This story, told by D.A. Carson, is another great example of someone living out the life of Christ in the course of their “ordinary” life. Check it out:
As a chemistry undergraduate at McGill University, with another chap I started a Bible study for unbelievers. That fellow was godly but very quiet and a bit withdrawn. I had the mouth, I fear, so by default it fell on me to lead the study. The two of us did not want to be outnumbered, so initially we invited only three people, hoping that not more than two would come. Unfortunately, the first night all three showed up, so we were outnumbered from the beginning. By week five we had sixteen people attending, and still only the initial two of us were Christians. I soon found myself out of my depth in trying to work through John’s Gospel with this nest of students. On many occasions the participants asked questions I had no idea how to answer.
But in the grace of God there was a graduate on campus called Dave Ward. He had been converted quite spectacularly as a young man. He was, I suppose, what you might call a rough jewel. He was slapdash, in your face, with no tact and little polish, but he was aggressively evangelistic, powerful in his apologetics, and winningly bold. He allowed people like me to bring people to him every once in a while so that he could answer their questions. Get them there and Dave would sort them out!
So it was that one night I brought two from my Bible study down to Dave. He bulldozed his way around the room, as he always did. He gave us instant coffee then, turning to the first student, asked, “Why have you come?” The student replied, “Well, you know, I think that university is a great time for finding out different points of view, including different religions. So I’ve been reading some material on Buddhism, I’ve got a Hindu friend I want to question, and I should also study some Islam. When this Bible study started I though I’d get to know a little more about Christianity – that’s why I’ve come.” Dave looked at him for a few minutes and then said, “Sorry, but I don’t have time for you.” “I beg your pardon?” said the student. “Look,” Dave replied, “I’ll loan you some books on world religions; I can show you how I understand Christianity to fit into all this, and why I think biblical Christianity is true – but you’re just playing around. You’re a dilettante. You don’t really care about these things; you’re just goofing off. I’m a graduate student myself, and I don’t have time – I do not have the hours at my disposal to engage in endless discussions with people who are just playing around.”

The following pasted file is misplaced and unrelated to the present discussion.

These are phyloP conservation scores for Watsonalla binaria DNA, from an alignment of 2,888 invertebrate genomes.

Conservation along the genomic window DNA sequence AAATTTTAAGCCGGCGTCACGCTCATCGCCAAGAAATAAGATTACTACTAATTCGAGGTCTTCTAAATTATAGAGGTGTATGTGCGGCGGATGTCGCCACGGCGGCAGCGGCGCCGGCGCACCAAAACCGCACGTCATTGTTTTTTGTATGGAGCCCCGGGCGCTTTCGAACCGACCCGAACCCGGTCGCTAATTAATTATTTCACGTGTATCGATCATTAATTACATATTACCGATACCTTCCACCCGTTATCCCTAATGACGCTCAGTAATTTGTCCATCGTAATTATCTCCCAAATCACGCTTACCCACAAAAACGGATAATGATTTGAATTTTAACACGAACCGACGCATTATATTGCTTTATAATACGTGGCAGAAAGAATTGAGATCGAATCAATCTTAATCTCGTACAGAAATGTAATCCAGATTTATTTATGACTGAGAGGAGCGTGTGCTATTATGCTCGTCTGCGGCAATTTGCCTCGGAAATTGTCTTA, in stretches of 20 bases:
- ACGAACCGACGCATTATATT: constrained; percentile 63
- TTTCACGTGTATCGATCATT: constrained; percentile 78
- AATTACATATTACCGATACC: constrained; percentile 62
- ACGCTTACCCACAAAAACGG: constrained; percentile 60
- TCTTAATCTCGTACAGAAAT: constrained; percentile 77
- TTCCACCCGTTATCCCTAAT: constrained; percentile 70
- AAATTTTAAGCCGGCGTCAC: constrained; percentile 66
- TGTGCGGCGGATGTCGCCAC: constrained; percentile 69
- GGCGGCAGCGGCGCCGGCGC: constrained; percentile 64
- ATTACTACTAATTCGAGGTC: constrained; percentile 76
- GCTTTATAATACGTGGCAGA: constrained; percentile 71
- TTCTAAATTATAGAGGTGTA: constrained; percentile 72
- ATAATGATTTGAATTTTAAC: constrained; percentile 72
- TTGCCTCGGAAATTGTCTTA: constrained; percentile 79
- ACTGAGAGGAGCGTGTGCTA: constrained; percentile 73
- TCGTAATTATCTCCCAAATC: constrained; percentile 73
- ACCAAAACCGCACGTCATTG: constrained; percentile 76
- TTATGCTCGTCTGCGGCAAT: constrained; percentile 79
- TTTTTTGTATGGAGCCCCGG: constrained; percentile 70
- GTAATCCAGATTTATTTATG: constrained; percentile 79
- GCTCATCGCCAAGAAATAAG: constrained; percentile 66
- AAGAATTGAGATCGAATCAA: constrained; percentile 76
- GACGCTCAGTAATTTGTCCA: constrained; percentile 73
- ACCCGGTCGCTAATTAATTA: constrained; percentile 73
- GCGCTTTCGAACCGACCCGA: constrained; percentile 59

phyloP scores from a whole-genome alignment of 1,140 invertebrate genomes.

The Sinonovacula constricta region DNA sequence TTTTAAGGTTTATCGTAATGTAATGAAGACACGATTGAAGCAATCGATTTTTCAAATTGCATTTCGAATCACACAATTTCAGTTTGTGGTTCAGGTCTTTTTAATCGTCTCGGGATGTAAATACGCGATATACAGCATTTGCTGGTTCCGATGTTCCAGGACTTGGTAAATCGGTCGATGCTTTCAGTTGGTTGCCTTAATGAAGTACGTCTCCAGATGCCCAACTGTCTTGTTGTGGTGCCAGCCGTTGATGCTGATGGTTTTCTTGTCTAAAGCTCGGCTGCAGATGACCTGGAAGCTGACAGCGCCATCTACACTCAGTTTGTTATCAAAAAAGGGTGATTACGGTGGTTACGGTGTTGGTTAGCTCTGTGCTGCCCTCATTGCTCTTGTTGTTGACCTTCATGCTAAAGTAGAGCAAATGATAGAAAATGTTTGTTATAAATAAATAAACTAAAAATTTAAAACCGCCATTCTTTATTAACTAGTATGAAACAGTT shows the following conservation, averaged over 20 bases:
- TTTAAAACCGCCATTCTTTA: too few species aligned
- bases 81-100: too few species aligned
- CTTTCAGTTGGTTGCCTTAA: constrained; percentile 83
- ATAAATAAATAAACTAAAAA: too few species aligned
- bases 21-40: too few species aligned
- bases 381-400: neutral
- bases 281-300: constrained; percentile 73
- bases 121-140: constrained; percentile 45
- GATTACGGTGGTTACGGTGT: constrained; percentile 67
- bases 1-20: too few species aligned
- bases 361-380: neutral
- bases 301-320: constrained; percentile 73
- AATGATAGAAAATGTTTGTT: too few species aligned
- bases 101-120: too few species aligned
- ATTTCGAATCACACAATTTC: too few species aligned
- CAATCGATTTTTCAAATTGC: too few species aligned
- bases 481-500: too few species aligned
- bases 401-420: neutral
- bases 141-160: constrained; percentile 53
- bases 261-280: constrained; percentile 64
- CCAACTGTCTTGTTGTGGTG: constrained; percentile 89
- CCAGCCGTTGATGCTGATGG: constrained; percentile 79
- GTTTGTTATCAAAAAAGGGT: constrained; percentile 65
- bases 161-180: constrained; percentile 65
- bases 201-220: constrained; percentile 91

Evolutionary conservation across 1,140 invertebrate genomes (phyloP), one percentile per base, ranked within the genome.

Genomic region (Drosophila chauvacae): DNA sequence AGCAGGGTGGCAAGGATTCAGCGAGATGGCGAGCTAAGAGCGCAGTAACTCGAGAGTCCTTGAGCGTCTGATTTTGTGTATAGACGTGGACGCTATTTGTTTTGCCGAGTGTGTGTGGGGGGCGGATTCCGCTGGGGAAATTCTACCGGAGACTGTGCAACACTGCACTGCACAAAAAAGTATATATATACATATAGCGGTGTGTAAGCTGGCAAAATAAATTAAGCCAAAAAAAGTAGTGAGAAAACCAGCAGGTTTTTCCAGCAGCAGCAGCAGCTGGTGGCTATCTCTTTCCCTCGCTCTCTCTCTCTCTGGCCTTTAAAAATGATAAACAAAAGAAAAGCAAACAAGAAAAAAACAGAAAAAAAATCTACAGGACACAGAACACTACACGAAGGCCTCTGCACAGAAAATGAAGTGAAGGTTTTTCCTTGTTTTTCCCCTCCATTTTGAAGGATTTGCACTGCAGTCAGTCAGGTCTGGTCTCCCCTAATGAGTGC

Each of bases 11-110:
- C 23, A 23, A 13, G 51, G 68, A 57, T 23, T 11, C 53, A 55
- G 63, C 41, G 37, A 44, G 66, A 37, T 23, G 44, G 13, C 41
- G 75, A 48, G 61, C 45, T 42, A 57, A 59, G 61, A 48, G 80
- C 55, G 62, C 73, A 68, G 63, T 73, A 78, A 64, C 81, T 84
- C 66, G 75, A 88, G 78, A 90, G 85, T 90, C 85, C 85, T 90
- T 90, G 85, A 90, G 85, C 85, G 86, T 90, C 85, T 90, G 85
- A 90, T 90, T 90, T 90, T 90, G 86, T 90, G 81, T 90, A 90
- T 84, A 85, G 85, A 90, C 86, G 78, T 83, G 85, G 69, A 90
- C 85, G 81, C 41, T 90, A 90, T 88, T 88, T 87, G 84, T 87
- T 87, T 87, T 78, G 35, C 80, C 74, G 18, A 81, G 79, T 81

He turned to the second student: “Why did you come?” “I come from a home that you people call liberal,” he said. “We go to the United Church and we don’t believe in things like the literal resurrection of Jesus – I mean, give me a break. The deity of Christ, that’s a bit much. But my home is a good home. My parents love my sister and me, we are a really close family, we worship God, we do good in the community. What do you think you’ve got that we don’t have?”
For what seemed like two or three minutes, Dave looked at him. Then he said, “Watch me.”
As it happened, this student’s name was also Dave. This Dave said, “I beg your pardon?”
Dave Ward repeated what he had just said, and then expanded: “Watch me. I’ve got an extra bed; move in with me, be my guest – I’ll pay for the food. You go to your classes, do whatever you have to do, but watch me. You watch me when I get up , when I interact with people, what I say, what moves me, what I live for, what I want in life. You watch me for the rest of the semester, and then you tell me at the end of it whether or not there’s a difference.”
Dave Two did not literally take Dave Ward up on his offer: he didn’t move in with him. But he did keep going to see him. Before the end of that semester he became a Christian, and subsequently a medical missionary overseas.